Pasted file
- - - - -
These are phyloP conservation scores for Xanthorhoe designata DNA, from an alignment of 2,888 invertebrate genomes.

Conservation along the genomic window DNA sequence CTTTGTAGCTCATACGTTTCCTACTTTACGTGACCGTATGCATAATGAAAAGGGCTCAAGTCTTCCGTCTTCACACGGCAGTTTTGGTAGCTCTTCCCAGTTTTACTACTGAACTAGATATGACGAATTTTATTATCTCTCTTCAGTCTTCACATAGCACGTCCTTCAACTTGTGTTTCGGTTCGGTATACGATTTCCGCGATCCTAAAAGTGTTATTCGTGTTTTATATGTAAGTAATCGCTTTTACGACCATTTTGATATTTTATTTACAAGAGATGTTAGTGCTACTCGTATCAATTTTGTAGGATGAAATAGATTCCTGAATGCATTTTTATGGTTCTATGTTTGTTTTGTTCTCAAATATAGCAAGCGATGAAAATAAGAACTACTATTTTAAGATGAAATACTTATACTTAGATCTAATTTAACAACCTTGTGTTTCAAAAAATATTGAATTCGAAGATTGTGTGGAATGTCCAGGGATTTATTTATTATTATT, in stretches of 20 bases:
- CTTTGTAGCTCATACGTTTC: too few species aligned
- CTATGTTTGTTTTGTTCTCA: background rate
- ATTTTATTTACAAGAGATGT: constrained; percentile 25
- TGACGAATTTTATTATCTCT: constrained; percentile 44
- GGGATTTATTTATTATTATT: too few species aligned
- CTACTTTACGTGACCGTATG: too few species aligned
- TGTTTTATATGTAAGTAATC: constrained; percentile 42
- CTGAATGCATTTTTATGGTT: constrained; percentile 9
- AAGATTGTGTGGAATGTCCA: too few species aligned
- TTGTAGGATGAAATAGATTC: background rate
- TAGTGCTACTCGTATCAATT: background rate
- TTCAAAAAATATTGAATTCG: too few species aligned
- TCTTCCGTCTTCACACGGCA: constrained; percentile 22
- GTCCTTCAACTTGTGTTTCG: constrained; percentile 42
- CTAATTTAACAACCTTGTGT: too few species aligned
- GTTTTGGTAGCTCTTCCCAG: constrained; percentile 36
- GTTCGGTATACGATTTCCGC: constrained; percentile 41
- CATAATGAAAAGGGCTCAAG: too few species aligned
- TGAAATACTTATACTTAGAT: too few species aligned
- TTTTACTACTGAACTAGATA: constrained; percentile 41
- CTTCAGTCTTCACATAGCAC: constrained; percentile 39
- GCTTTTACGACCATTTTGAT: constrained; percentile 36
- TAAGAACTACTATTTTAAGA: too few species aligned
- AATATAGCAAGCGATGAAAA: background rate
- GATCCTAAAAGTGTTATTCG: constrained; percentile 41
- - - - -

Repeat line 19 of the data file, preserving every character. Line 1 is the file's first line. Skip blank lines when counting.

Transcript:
- GTTCGGTATACGATTTCCGC: constrained; percentile 41